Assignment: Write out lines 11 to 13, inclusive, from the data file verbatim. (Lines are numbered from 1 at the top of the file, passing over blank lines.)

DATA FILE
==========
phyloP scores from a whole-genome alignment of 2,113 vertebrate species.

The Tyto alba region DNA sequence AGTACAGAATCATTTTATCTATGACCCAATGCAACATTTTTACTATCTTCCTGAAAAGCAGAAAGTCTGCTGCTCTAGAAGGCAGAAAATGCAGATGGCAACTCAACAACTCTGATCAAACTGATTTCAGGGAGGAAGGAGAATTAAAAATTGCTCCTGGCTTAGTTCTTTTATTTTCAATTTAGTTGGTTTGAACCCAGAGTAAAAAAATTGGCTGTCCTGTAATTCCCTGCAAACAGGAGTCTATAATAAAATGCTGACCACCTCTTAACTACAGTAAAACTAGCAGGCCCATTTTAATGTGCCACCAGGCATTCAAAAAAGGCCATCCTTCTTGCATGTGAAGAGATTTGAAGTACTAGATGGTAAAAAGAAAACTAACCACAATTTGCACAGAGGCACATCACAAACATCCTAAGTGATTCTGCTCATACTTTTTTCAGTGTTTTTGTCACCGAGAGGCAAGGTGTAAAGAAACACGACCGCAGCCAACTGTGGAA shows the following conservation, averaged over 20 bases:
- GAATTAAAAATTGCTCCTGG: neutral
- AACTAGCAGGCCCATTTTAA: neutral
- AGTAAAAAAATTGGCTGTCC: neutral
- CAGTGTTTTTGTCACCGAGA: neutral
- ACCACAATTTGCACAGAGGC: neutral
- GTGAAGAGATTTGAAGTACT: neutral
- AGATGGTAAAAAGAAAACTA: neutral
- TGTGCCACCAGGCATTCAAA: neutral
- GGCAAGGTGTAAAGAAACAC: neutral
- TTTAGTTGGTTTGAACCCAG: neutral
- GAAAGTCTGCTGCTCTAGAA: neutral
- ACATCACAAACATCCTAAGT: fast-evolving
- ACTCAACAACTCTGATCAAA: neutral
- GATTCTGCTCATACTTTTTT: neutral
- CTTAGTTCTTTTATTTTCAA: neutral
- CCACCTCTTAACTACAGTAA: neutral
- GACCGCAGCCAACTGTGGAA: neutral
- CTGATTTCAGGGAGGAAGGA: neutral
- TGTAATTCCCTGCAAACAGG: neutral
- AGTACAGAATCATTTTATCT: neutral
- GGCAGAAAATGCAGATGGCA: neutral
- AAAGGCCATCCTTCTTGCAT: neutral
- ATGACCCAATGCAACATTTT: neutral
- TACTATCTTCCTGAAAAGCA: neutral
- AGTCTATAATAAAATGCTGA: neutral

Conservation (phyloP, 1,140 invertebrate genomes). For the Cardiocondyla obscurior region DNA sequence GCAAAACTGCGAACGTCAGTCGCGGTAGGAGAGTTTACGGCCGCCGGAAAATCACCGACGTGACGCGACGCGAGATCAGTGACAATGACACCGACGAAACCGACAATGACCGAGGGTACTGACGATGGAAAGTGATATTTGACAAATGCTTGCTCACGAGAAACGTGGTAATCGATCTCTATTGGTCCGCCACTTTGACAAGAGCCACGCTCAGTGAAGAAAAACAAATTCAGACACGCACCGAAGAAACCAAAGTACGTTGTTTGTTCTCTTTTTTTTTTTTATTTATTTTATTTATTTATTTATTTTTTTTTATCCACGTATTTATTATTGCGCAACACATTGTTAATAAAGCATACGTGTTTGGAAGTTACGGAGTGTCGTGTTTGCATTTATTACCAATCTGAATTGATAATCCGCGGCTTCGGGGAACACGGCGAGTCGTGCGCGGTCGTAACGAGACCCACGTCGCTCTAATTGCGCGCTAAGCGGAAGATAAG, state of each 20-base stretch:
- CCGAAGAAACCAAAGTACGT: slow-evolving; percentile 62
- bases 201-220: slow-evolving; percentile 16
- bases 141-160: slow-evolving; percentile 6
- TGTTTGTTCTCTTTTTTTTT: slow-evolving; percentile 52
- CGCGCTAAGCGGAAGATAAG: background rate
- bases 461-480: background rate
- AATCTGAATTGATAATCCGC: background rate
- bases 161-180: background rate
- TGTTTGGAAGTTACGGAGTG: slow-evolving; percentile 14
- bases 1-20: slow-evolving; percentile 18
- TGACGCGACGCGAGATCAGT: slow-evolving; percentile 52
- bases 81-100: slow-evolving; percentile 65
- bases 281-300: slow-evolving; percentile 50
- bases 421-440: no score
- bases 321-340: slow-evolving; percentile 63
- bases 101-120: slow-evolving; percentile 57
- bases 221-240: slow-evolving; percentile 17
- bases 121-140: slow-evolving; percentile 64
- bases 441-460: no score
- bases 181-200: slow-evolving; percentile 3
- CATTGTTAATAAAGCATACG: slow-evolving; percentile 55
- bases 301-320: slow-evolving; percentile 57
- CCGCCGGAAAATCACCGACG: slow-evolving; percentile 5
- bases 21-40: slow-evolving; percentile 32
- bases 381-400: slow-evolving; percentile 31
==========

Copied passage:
- GGCAAGGTGTAAAGAAACAC: neutral
- TTTAGTTGGTTTGAACCCAG: neutral
- GAAAGTCTGCTGCTCTAGAA: neutral